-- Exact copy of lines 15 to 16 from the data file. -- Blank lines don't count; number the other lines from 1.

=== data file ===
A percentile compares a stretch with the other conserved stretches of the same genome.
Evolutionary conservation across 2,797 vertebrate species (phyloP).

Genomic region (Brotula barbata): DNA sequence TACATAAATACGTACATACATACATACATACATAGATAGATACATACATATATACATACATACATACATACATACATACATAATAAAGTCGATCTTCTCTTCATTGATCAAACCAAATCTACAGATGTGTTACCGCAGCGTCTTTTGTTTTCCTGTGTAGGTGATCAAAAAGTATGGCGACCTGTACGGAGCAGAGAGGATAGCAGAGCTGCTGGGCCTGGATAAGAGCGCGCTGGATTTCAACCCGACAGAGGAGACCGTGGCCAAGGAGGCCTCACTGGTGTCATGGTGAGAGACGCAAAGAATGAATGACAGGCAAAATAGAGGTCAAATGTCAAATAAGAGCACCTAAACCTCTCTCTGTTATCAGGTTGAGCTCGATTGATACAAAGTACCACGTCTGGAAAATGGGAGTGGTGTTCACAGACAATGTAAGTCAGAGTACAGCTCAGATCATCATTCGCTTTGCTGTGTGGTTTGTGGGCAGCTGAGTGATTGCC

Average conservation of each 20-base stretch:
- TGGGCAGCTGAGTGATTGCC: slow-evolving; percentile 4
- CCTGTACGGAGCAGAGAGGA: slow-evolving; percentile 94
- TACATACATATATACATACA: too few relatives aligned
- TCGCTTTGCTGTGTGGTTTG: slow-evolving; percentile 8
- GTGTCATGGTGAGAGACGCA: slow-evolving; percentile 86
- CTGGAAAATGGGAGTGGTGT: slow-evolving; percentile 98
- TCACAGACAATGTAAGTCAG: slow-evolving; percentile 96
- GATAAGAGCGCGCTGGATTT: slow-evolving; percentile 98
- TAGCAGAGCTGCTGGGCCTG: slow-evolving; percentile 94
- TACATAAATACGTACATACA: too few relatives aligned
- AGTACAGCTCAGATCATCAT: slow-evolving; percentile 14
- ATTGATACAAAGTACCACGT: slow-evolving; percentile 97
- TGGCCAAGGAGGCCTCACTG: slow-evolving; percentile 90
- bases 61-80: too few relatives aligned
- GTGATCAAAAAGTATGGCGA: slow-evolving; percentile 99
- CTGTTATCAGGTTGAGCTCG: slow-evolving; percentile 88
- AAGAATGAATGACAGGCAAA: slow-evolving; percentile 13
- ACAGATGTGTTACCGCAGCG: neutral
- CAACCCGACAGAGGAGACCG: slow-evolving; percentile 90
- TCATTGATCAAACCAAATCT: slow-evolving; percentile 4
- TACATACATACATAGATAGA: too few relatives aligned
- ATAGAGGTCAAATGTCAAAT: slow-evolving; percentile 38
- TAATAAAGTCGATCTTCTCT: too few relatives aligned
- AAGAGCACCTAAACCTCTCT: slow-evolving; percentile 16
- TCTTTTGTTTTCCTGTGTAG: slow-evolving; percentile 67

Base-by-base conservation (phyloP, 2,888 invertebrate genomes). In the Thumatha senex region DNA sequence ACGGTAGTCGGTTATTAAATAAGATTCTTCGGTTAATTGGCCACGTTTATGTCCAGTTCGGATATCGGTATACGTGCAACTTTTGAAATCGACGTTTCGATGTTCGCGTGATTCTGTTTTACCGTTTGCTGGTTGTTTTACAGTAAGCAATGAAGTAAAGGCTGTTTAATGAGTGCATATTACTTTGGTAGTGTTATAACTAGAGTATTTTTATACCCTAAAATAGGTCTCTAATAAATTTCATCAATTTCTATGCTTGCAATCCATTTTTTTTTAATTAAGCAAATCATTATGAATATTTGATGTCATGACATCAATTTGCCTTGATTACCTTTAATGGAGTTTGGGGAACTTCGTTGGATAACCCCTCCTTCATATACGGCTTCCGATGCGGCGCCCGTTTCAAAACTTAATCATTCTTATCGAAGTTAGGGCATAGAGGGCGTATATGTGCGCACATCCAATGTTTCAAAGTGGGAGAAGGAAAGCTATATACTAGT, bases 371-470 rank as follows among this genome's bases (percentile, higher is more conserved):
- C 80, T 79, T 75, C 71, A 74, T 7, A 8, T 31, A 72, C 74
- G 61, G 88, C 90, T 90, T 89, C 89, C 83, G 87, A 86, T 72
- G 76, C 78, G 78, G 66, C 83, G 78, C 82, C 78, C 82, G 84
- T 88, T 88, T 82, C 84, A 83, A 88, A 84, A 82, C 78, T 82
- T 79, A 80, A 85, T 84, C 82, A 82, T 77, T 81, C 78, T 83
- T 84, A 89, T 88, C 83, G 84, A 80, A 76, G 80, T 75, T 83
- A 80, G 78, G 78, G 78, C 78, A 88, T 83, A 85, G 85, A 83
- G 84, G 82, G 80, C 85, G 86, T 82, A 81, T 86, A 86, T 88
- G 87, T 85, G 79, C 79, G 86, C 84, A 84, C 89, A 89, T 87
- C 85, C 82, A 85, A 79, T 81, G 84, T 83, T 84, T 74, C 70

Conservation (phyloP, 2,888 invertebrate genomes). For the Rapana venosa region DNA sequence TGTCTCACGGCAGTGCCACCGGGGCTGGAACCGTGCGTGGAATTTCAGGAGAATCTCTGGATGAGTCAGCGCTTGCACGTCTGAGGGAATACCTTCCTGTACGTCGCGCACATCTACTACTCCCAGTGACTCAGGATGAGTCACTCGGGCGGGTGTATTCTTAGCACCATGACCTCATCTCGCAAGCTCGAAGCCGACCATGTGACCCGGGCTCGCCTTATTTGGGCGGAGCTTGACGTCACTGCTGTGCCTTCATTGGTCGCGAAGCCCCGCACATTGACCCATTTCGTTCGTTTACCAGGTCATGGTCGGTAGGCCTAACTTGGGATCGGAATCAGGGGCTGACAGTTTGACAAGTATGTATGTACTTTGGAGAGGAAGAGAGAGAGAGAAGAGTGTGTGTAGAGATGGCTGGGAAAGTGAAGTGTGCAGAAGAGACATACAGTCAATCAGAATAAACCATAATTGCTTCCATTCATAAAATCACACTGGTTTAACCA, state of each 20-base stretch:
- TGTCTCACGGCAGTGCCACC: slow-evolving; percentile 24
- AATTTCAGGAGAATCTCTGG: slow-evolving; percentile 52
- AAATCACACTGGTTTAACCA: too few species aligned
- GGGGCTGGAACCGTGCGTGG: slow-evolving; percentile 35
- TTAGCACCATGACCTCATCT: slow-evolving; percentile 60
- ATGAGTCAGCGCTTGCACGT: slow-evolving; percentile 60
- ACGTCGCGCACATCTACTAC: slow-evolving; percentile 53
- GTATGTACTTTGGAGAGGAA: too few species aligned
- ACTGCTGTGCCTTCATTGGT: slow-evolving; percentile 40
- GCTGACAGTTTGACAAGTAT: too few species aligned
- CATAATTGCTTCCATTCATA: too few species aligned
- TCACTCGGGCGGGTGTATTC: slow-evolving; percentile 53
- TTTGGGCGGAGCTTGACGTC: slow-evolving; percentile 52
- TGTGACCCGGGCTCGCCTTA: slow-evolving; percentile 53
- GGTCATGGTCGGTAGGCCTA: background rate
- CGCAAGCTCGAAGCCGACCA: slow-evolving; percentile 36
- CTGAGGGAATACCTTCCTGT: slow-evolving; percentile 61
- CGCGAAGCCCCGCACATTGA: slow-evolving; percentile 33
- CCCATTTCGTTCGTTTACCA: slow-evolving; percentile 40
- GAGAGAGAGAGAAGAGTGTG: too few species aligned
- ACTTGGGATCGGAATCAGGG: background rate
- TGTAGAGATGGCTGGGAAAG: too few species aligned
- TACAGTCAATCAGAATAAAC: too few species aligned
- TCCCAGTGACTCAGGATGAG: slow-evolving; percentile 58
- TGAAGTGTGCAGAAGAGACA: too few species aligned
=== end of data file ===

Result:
- AGTACAGCTCAGATCATCAT: slow-evolving; percentile 14
- ATTGATACAAAGTACCACGT: slow-evolving; percentile 97